At the age of eighteen Judge Hansell served with distinction in the War of the Creek Indians of 1836. He was on the staff of General J. W. A. Sanford, of Baldwin county, and by reason of meritorious service was offered the promotion to a Major by General Sanford, but declined such appointment.
Judge Hansell’s family relations were ideal. He was married to Miss Mary Anne Baillie Paine, of Milledgeville, on May 20, 1840. For sixty-six years they lived a perfectly happy married life. Her father was Charles J . Paine, a native of Petersburg, Virginia, and a physician. As a young man he came to Georgia and was engaged in practice at Milledgeville until his death in 1857. Her mother was Ann Baillie Davies, the daughter of William Davies, a native of Savannah, and granddaughter of Edward Davies, a native of Wales, who was one of the early settlers of Georgia. William Davies also conferred honor upon the legal profession of Georgia, and served as judge of the superior court and was mayor of the city of Savannah during the War of 1812. William Davies married Mary Ann Baillie, the maiden name of whose mother was Ann McIntosh, a daughter of John Mohr McIntosh, the immigrant ancestor of the noted McIntosh family.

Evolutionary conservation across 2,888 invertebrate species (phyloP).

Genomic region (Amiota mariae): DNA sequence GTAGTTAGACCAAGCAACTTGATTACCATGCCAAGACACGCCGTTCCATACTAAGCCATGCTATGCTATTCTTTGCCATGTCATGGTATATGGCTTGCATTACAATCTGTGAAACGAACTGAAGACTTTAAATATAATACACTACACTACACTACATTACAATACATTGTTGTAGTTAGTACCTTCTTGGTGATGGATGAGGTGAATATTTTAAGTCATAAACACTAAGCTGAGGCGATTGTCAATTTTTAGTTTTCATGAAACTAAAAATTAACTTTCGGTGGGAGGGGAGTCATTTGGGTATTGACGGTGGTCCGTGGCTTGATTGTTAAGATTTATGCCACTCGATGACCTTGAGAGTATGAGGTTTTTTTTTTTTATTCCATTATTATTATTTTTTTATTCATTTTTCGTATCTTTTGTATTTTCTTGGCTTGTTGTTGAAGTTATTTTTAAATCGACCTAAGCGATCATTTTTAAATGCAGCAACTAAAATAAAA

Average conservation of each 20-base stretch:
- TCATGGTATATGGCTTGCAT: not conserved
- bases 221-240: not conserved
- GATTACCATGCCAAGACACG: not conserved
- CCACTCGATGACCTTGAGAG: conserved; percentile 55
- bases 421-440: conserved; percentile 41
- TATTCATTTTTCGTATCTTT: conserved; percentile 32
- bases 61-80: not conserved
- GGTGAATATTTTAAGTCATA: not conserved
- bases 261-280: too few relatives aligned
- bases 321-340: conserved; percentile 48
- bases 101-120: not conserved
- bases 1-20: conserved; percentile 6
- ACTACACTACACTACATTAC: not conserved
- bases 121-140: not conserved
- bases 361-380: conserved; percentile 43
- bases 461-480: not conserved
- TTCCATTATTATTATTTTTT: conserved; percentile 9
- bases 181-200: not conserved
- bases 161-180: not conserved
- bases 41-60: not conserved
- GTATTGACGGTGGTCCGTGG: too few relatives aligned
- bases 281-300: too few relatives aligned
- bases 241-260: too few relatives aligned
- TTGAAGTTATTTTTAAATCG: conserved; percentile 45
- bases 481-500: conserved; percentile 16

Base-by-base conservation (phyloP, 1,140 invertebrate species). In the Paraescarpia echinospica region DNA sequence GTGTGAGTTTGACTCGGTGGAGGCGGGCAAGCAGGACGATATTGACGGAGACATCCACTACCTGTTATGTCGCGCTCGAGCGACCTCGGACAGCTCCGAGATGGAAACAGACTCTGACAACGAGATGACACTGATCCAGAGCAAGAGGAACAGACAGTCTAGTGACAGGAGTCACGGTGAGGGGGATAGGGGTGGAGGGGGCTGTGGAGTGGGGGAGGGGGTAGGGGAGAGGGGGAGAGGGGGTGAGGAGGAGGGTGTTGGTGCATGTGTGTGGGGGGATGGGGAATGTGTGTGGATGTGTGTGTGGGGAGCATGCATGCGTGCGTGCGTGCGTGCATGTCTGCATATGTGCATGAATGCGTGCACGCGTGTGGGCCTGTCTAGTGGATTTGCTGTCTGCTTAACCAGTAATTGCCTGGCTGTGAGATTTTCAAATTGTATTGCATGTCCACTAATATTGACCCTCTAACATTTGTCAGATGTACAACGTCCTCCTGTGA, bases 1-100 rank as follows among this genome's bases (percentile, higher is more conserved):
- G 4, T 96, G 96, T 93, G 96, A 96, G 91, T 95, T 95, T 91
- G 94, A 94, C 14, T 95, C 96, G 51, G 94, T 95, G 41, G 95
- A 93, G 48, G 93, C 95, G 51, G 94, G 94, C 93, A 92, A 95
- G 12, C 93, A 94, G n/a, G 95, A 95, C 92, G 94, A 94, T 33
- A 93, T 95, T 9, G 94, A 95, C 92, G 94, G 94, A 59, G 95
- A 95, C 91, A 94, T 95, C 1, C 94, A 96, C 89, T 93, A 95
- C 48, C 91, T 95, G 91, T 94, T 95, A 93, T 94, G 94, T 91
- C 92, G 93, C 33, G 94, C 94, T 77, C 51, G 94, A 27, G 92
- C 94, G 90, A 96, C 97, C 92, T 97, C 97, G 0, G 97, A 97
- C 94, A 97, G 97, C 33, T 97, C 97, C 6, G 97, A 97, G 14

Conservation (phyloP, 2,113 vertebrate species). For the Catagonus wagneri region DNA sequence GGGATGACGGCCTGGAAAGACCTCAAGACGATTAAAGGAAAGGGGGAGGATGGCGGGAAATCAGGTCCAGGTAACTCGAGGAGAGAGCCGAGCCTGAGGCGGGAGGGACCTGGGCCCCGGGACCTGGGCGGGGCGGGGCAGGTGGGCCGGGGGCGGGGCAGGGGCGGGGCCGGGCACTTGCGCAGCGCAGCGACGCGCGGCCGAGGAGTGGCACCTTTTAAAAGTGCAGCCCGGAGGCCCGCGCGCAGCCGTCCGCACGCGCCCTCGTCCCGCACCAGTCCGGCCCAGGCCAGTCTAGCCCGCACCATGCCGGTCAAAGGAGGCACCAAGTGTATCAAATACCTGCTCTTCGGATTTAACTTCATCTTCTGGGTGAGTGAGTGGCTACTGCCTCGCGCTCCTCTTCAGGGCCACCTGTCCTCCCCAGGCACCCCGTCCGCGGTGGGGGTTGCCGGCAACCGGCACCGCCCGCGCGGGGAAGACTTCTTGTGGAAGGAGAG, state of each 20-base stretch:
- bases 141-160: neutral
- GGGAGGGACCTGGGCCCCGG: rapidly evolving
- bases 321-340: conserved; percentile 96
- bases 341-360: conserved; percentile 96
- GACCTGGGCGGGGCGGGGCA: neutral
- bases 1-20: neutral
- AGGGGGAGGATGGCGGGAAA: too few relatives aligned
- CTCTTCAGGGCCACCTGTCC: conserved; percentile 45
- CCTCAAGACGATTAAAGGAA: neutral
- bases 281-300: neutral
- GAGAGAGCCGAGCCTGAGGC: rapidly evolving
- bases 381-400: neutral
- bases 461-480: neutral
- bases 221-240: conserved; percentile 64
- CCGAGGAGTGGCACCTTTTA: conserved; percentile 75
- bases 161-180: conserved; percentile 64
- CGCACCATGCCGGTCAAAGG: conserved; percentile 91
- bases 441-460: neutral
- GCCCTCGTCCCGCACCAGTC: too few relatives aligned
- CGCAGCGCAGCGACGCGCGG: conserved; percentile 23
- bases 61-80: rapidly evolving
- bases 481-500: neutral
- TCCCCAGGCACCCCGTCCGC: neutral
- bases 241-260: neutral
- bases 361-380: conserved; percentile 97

The five children of Mary Anne Baillie Paine (1826-1906) and Augustin Harris Hansell (1917-1907) were as follows:
- Susan V. Hansell
- Charles Paine Hansell
- Mary H. Hansell
- Frances B. Hansell
- Sally H. Hansell
Judge Hansell was elected to the Georgia Legislature in 1845 and represented the County of Pulaski.
In 1847 he was elected Solicitor-General of the Southern Circuit and served for two years, at the end of which time he resigned to accept the position of Judge of the Superior Court of the Southern Circuit of Georgia, then embracing the greater part of south Georgia. Railroads had not yet penetrated to this region, and he journeyed from court to court in his private carriage.
For some years, until 1850, he was a resident of Hawkinsville, then in Scottsboro two years, and in November 1852 came to Thomasville, being one of the most prominent among the early settlers of this locality.
He resigned the position of Judge of the Southern Circuit in 1853, But went back on that bench in 1859.